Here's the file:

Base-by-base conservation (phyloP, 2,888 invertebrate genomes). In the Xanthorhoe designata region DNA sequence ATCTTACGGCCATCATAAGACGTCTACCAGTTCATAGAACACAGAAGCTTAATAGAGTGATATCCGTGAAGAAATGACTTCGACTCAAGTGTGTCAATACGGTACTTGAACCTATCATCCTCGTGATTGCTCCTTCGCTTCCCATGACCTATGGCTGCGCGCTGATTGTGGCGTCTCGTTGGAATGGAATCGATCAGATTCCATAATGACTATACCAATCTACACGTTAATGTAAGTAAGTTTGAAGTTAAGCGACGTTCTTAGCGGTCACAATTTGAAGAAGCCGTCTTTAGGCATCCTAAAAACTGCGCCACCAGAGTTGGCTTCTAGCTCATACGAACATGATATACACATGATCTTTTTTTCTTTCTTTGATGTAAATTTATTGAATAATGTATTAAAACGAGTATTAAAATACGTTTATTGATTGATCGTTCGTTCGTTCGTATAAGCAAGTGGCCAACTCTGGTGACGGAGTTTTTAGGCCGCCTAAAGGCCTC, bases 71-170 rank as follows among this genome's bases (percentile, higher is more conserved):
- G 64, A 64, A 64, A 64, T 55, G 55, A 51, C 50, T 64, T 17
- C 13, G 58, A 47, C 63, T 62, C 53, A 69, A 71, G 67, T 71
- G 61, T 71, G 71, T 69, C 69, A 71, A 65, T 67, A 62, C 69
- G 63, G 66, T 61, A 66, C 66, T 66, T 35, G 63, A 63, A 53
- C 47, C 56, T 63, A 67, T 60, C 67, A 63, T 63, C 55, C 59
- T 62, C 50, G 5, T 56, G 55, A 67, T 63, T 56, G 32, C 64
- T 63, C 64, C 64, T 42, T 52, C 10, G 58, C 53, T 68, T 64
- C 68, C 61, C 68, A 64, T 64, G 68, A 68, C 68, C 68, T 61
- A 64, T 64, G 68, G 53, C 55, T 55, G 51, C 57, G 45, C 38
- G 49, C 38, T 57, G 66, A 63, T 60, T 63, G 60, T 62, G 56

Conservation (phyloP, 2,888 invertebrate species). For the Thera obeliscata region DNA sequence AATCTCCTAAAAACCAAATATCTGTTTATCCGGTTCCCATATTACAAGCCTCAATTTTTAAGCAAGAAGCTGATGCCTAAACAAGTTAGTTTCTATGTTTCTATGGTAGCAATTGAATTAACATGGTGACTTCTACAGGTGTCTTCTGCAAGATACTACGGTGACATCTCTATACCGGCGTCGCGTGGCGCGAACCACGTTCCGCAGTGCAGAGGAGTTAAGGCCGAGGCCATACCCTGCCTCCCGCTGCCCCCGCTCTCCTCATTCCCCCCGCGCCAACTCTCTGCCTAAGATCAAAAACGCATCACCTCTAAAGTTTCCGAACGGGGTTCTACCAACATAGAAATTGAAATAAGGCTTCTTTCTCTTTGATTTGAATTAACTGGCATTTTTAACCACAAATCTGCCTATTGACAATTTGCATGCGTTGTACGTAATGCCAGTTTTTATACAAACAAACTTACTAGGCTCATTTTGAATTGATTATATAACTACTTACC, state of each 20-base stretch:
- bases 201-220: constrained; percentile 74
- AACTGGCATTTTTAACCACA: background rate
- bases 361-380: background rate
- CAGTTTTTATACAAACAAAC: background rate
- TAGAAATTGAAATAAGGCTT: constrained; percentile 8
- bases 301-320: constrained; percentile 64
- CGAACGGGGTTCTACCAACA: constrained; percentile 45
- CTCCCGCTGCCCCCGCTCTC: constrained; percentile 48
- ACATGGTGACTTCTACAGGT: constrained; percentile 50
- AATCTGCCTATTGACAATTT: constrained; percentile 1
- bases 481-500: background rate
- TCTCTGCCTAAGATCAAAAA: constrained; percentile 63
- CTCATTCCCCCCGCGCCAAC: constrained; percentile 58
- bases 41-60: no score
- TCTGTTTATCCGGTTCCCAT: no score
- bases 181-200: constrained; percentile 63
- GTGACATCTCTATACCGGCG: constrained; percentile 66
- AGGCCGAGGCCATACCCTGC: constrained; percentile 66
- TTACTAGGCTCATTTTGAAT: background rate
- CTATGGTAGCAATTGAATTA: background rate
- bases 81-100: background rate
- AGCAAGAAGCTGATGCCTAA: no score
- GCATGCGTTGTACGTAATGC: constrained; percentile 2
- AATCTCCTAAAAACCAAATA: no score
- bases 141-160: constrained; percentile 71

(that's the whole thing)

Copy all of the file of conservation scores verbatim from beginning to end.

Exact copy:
Base-by-base conservation (phyloP, 2,888 invertebrate genomes). In the Xanthorhoe designata region DNA sequence ATCTTACGGCCATCATAAGACGTCTACCAGTTCATAGAACACAGAAGCTTAATAGAGTGATATCCGTGAAGAAATGACTTCGACTCAAGTGTGTCAATACGGTACTTGAACCTATCATCCTCGTGATTGCTCCTTCGCTTCCCATGACCTATGGCTGCGCGCTGATTGTGGCGTCTCGTTGGAATGGAATCGATCAGATTCCATAATGACTATACCAATCTACACGTTAATGTAAGTAAGTTTGAAGTTAAGCGACGTTCTTAGCGGTCACAATTTGAAGAAGCCGTCTTTAGGCATCCTAAAAACTGCGCCACCAGAGTTGGCTTCTAGCTCATACGAACATGATATACACATGATCTTTTTTTCTTTCTTTGATGTAAATTTATTGAATAATGTATTAAAACGAGTATTAAAATACGTTTATTGATTGATCGTTCGTTCGTTCGTATAAGCAAGTGGCCAACTCTGGTGACGGAGTTTTTAGGCCGCCTAAAGGCCTC, bases 71-170 rank as follows among this genome's bases (percentile, higher is more conserved):
- G 64, A 64, A 64, A 64, T 55, G 55, A 51, C 50, T 64, T 17
- C 13, G 58, A 47, C 63, T 62, C 53, A 69, A 71, G 67, T 71
- G 61, T 71, G 71, T 69, C 69, A 71, A 65, T 67, A 62, C 69
- G 63, G 66, T 61, A 66, C 66, T 66, T 35, G 63, A 63, A 53
- C 47, C 56, T 63, A 67, T 60, C 67, A 63, T 63, C 55, C 59
- T 62, C 50, G 5, T 56, G 55, A 67, T 63, T 56, G 32, C 64
- T 63, C 64, C 64, T 42, T 52, C 10, G 58, C 53, T 68, T 64
- C 68, C 61, C 68, A 64, T 64, G 68, A 68, C 68, C 68, T 61
- A 64, T 64, G 68, G 53, C 55, T 55, G 51, C 57, G 45, C 38
- G 49, C 38, T 57, G 66, A 63, T 60, T 63, G 60, T 62, G 56

Conservation (phyloP, 2,888 invertebrate species). For the Thera obeliscata region DNA sequence AATCTCCTAAAAACCAAATATCTGTTTATCCGGTTCCCATATTACAAGCCTCAATTTTTAAGCAAGAAGCTGATGCCTAAACAAGTTAGTTTCTATGTTTCTATGGTAGCAATTGAATTAACATGGTGACTTCTACAGGTGTCTTCTGCAAGATACTACGGTGACATCTCTATACCGGCGTCGCGTGGCGCGAACCACGTTCCGCAGTGCAGAGGAGTTAAGGCCGAGGCCATACCCTGCCTCCCGCTGCCCCCGCTCTCCTCATTCCCCCCGCGCCAACTCTCTGCCTAAGATCAAAAACGCATCACCTCTAAAGTTTCCGAACGGGGTTCTACCAACATAGAAATTGAAATAAGGCTTCTTTCTCTTTGATTTGAATTAACTGGCATTTTTAACCACAAATCTGCCTATTGACAATTTGCATGCGTTGTACGTAATGCCAGTTTTTATACAAACAAACTTACTAGGCTCATTTTGAATTGATTATATAACTACTTACC, state of each 20-base stretch:
- bases 201-220: constrained; percentile 74
- AACTGGCATTTTTAACCACA: background rate
- bases 361-380: background rate
- CAGTTTTTATACAAACAAAC: background rate
- TAGAAATTGAAATAAGGCTT: constrained; percentile 8
- bases 301-320: constrained; percentile 64
- CGAACGGGGTTCTACCAACA: constrained; percentile 45
- CTCCCGCTGCCCCCGCTCTC: constrained; percentile 48
- ACATGGTGACTTCTACAGGT: constrained; percentile 50
- AATCTGCCTATTGACAATTT: constrained; percentile 1
- bases 481-500: background rate
- TCTCTGCCTAAGATCAAAAA: constrained; percentile 63
- CTCATTCCCCCCGCGCCAAC: constrained; percentile 58
- bases 41-60: no score
- TCTGTTTATCCGGTTCCCAT: no score
- bases 181-200: constrained; percentile 63
- GTGACATCTCTATACCGGCG: constrained; percentile 66
- AGGCCGAGGCCATACCCTGC: constrained; percentile 66
- TTACTAGGCTCATTTTGAAT: background rate
- CTATGGTAGCAATTGAATTA: background rate
- bases 81-100: background rate
- AGCAAGAAGCTGATGCCTAA: no score
- GCATGCGTTGTACGTAATGC: constrained; percentile 2
- AATCTCCTAAAAACCAAATA: no score
- bases 141-160: constrained; percentile 71